Strong U.S. Dollar Weakens Gold Prices this September
Last week I wrote about the historic correlation between the month of September and the strength of gold. Now it appears that this September might be shaping up as one not to remember but forget.
Based on data reaching back to 1969, gold rises 2.1 percent on average in September. Ten days into this year’s month, however, the precious metal has lost 2.6 percent, slipping from $1,288 to $1,254.
As I pointed out last week, a dip such as this might be common in other months, but it’s somewhat rare in September. In the last 20 years, there have been only five Septembers in which gold prices ended lower than they started: 1996, 2000, 2006, 2011 and 2013. Although we remain optimistic, 2014 might see another such down September.
So What Gives?
September is statistically both the best month for gold and worst month for stocks. Though there isn’t an absolute certainty that each September will be as equally kind to gold, decades’ worth of data support this inverse relationship. Investors, aware of the probability, typically move some of their stock positions into gold.
But another inverse relationship exists that also influences gold’s performance: the relative strength of the U.S. dollar. When the dollar does well, many investors choose greenbacks rather than yellow metal as a reliable safe haven from volatility.
This month, the inversion has only intensified as the U.S.’s ISM Manufacturing Index for August rose to a three-year high of 59.0, strengthening the dollar. While a jump in the ISM index is a welcome event, commodities such as gold tend to take it on the chin.
Another factor weighing on the metal is the weakening euro, which statistically has the opposite effect. When the euro is down, so too is gold because dollar-denominated gold becomes more expensive for Europeans and other non-Americans. Recently the eurozone’s currency hit 14-month lows against the dollar.
Again, even though this particular September has thus far fallen below expectations, we remain bullish on gold in our Gold and Precious Metals Fund (USERX) and World Precious Minerals Fund (UNWPX). As I’ve frequently written about, the Love Trade is a reliable occurrence around this time of year that helps bolster the metal’s performance.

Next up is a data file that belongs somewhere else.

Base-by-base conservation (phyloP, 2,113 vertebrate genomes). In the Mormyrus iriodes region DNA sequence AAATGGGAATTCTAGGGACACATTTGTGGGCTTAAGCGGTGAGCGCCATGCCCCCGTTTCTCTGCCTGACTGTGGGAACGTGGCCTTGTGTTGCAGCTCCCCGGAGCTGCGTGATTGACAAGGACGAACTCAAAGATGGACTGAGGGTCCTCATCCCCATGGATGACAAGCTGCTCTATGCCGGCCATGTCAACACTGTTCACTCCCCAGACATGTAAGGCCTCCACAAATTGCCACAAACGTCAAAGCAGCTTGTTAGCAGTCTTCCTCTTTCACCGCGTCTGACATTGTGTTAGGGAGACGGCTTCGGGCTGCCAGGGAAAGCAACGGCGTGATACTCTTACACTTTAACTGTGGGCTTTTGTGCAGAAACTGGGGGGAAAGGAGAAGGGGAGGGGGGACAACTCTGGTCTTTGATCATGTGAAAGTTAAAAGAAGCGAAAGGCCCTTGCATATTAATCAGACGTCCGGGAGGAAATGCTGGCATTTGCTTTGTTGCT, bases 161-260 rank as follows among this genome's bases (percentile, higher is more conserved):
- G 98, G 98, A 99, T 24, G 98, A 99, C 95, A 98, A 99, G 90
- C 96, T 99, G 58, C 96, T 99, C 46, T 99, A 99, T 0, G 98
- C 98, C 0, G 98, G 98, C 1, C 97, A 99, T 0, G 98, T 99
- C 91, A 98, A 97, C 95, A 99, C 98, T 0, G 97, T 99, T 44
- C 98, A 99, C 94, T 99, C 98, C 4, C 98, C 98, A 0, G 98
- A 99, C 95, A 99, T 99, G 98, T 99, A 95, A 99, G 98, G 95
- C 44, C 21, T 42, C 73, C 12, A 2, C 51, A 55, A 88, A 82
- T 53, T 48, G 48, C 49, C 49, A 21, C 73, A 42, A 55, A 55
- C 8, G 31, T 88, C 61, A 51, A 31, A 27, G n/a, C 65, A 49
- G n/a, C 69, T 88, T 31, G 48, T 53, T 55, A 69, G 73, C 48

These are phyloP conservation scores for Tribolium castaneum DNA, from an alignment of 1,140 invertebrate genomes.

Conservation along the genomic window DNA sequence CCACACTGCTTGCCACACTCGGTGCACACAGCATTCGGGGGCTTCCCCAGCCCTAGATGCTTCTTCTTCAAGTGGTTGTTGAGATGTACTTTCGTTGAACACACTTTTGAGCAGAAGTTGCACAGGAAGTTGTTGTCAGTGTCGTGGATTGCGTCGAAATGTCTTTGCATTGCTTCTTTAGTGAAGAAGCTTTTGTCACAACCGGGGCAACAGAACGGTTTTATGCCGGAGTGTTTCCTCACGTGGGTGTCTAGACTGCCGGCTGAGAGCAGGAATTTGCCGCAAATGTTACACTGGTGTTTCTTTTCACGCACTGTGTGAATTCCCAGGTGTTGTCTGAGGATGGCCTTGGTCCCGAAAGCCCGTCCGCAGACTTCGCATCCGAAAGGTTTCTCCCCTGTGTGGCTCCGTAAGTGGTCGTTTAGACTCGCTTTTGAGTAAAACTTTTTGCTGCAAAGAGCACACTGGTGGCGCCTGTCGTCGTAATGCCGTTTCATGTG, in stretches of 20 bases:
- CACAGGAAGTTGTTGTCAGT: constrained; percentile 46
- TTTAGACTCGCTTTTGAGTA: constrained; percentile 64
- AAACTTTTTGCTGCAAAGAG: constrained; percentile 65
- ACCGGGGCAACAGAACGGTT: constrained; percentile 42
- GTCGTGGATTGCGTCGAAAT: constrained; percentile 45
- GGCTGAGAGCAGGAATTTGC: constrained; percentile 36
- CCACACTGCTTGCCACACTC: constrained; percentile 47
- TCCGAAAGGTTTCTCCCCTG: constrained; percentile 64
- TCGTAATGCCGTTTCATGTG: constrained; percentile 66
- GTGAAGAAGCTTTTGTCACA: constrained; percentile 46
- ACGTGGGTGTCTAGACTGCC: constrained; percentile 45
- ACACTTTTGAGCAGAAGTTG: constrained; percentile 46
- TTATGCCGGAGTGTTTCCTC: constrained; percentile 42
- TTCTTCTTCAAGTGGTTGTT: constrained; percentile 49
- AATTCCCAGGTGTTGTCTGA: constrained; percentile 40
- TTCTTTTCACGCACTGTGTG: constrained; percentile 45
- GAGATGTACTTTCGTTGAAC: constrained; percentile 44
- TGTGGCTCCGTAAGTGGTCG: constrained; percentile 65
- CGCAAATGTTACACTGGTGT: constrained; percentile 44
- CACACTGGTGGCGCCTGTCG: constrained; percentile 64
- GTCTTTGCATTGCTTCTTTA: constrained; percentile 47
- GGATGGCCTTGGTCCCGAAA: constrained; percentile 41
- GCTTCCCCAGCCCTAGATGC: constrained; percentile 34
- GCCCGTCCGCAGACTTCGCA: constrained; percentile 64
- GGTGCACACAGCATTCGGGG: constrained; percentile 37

And as always, we at U.S. Global Investors recommend a 10 percent weighting in gold: 5 percent in bullion, the other 5 percent in gold stocks, then rebalance every year.
Please consider carefully a fund’s investment objectives, risks, charges and expenses. For this and other important information, obtain a fund prospectus by visiting www.usfunds.com or by calling 1-800-US-FUNDS (1-800-873-8637). Read it carefully before investing. Distributed by U.S. Global Brokerage, Inc.
All opinions expressed and data provided are subject to change without notice. Some of these opinions may not be appropriate to every investor.
Gold, precious metals, and precious minerals funds may be susceptible to adverse economic, political or regulatory developments due to concentrating in a single theme. The prices of gold, precious metals, and precious minerals are subject to substantial price fluctuations over short periods of time and may be affected by unpredicted international monetary and political policies. We suggest investing no more than 5% to 10% of your portfolio in these sectors.
The Dow Jones Industrial Average is a price-weighted average of 30 blue chip stocks that are generally leaders in their industry. The S&P 500 Stock Index is a widely recognized capitalization-weighted index of 500 common stock prices in U.S. companies. The Nasdaq Composite Index is a capitalization-weighted index of all Nasdaq National Market and SmallCap stocks. The ISM manufacturing composite index is a diffusion index calculated from five of the eight sub-components of a monthly survey of purchasing managers at roughly 300 manufacturing firms from 21 industries in all 50 states.
Standard deviation is a measure of the dispersion of a set of data from its mean. The more spread apart the data, the higher the deviation. Standard deviation is also known as historical volatility.